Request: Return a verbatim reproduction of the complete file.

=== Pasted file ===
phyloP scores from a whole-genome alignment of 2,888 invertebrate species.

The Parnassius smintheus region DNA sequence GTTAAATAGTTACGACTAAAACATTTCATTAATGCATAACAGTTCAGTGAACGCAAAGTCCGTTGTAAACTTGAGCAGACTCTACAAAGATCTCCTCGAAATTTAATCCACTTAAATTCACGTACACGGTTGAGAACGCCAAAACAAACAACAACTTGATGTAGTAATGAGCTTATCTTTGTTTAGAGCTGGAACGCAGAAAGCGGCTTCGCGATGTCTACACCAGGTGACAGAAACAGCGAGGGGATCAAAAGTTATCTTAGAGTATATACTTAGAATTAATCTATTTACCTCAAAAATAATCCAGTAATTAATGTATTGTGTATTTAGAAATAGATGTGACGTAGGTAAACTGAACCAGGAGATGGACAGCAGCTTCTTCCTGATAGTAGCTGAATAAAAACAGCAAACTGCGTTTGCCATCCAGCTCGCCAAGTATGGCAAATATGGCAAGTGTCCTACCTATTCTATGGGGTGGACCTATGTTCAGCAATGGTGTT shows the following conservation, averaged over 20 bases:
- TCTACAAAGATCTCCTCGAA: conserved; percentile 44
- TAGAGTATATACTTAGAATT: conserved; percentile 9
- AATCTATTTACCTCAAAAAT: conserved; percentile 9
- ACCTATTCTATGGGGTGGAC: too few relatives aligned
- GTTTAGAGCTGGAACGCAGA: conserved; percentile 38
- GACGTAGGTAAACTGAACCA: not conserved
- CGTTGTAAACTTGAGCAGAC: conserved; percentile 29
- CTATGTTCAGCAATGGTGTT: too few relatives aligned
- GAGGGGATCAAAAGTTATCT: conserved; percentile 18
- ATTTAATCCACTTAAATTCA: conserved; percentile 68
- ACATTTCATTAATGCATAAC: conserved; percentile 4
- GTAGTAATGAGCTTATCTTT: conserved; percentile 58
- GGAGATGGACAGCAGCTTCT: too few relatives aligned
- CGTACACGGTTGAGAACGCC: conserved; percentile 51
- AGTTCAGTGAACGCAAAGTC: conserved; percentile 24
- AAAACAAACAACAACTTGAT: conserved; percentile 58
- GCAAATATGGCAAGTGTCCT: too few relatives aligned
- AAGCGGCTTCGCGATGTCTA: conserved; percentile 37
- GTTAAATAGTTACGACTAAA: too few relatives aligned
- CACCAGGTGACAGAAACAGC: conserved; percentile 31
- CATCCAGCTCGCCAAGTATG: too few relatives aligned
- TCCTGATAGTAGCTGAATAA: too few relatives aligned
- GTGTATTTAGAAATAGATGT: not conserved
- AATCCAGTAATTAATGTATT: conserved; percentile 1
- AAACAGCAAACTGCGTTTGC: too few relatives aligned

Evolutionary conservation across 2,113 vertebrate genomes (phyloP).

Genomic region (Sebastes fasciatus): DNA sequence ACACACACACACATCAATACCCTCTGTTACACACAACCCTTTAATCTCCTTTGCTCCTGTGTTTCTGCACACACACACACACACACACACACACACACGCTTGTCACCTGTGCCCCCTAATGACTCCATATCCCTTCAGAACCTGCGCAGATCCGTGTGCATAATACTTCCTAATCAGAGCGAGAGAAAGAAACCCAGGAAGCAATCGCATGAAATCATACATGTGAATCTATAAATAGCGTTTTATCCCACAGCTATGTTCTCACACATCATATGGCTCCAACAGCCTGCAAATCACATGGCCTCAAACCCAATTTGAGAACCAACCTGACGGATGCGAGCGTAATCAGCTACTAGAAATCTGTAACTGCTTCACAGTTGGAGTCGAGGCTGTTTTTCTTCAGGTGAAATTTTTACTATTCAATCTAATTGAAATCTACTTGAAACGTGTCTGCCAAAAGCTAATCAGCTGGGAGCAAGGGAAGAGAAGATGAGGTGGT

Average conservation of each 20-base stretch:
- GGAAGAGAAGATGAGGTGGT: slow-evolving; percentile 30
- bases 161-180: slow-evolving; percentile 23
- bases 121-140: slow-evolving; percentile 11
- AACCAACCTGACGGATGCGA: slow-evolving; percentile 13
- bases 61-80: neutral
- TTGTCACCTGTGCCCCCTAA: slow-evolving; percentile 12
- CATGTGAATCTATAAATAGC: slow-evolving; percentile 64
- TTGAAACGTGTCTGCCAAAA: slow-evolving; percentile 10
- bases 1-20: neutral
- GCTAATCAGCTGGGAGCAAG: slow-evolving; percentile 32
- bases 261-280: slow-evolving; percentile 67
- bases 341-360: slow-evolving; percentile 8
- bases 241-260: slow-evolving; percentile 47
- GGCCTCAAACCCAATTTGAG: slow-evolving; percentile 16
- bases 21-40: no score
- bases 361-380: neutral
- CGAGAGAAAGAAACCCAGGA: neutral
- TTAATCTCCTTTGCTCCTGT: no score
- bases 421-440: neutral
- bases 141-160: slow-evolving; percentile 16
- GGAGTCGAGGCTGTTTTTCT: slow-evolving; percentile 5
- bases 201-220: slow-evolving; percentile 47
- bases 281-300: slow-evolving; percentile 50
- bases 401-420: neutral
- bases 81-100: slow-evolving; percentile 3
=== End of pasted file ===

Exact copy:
phyloP scores from a whole-genome alignment of 2,888 invertebrate species.

The Parnassius smintheus region DNA sequence GTTAAATAGTTACGACTAAAACATTTCATTAATGCATAACAGTTCAGTGAACGCAAAGTCCGTTGTAAACTTGAGCAGACTCTACAAAGATCTCCTCGAAATTTAATCCACTTAAATTCACGTACACGGTTGAGAACGCCAAAACAAACAACAACTTGATGTAGTAATGAGCTTATCTTTGTTTAGAGCTGGAACGCAGAAAGCGGCTTCGCGATGTCTACACCAGGTGACAGAAACAGCGAGGGGATCAAAAGTTATCTTAGAGTATATACTTAGAATTAATCTATTTACCTCAAAAATAATCCAGTAATTAATGTATTGTGTATTTAGAAATAGATGTGACGTAGGTAAACTGAACCAGGAGATGGACAGCAGCTTCTTCCTGATAGTAGCTGAATAAAAACAGCAAACTGCGTTTGCCATCCAGCTCGCCAAGTATGGCAAATATGGCAAGTGTCCTACCTATTCTATGGGGTGGACCTATGTTCAGCAATGGTGTT shows the following conservation, averaged over 20 bases:
- TCTACAAAGATCTCCTCGAA: conserved; percentile 44
- TAGAGTATATACTTAGAATT: conserved; percentile 9
- AATCTATTTACCTCAAAAAT: conserved; percentile 9
- ACCTATTCTATGGGGTGGAC: too few relatives aligned
- GTTTAGAGCTGGAACGCAGA: conserved; percentile 38
- GACGTAGGTAAACTGAACCA: not conserved
- CGTTGTAAACTTGAGCAGAC: conserved; percentile 29
- CTATGTTCAGCAATGGTGTT: too few relatives aligned
- GAGGGGATCAAAAGTTATCT: conserved; percentile 18
- ATTTAATCCACTTAAATTCA: conserved; percentile 68
- ACATTTCATTAATGCATAAC: conserved; percentile 4
- GTAGTAATGAGCTTATCTTT: conserved; percentile 58
- GGAGATGGACAGCAGCTTCT: too few relatives aligned
- CGTACACGGTTGAGAACGCC: conserved; percentile 51
- AGTTCAGTGAACGCAAAGTC: conserved; percentile 24
- AAAACAAACAACAACTTGAT: conserved; percentile 58
- GCAAATATGGCAAGTGTCCT: too few relatives aligned
- AAGCGGCTTCGCGATGTCTA: conserved; percentile 37
- GTTAAATAGTTACGACTAAA: too few relatives aligned
- CACCAGGTGACAGAAACAGC: conserved; percentile 31
- CATCCAGCTCGCCAAGTATG: too few relatives aligned
- TCCTGATAGTAGCTGAATAA: too few relatives aligned
- GTGTATTTAGAAATAGATGT: not conserved
- AATCCAGTAATTAATGTATT: conserved; percentile 1
- AAACAGCAAACTGCGTTTGC: too few relatives aligned

Evolutionary conservation across 2,113 vertebrate genomes (phyloP).

Genomic region (Sebastes fasciatus): DNA sequence ACACACACACACATCAATACCCTCTGTTACACACAACCCTTTAATCTCCTTTGCTCCTGTGTTTCTGCACACACACACACACACACACACACACACACGCTTGTCACCTGTGCCCCCTAATGACTCCATATCCCTTCAGAACCTGCGCAGATCCGTGTGCATAATACTTCCTAATCAGAGCGAGAGAAAGAAACCCAGGAAGCAATCGCATGAAATCATACATGTGAATCTATAAATAGCGTTTTATCCCACAGCTATGTTCTCACACATCATATGGCTCCAACAGCCTGCAAATCACATGGCCTCAAACCCAATTTGAGAACCAACCTGACGGATGCGAGCGTAATCAGCTACTAGAAATCTGTAACTGCTTCACAGTTGGAGTCGAGGCTGTTTTTCTTCAGGTGAAATTTTTACTATTCAATCTAATTGAAATCTACTTGAAACGTGTCTGCCAAAAGCTAATCAGCTGGGAGCAAGGGAAGAGAAGATGAGGTGGT

Average conservation of each 20-base stretch:
- GGAAGAGAAGATGAGGTGGT: slow-evolving; percentile 30
- bases 161-180: slow-evolving; percentile 23
- bases 121-140: slow-evolving; percentile 11
- AACCAACCTGACGGATGCGA: slow-evolving; percentile 13
- bases 61-80: neutral
- TTGTCACCTGTGCCCCCTAA: slow-evolving; percentile 12
- CATGTGAATCTATAAATAGC: slow-evolving; percentile 64
- TTGAAACGTGTCTGCCAAAA: slow-evolving; percentile 10
- bases 1-20: neutral
- GCTAATCAGCTGGGAGCAAG: slow-evolving; percentile 32
- bases 261-280: slow-evolving; percentile 67
- bases 341-360: slow-evolving; percentile 8
- bases 241-260: slow-evolving; percentile 47
- GGCCTCAAACCCAATTTGAG: slow-evolving; percentile 16
- bases 21-40: no score
- bases 361-380: neutral
- CGAGAGAAAGAAACCCAGGA: neutral
- TTAATCTCCTTTGCTCCTGT: no score
- bases 421-440: neutral
- bases 141-160: slow-evolving; percentile 16
- GGAGTCGAGGCTGTTTTTCT: slow-evolving; percentile 5
- bases 201-220: slow-evolving; percentile 47
- bases 281-300: slow-evolving; percentile 50
- bases 401-420: neutral
- bases 81-100: slow-evolving; percentile 3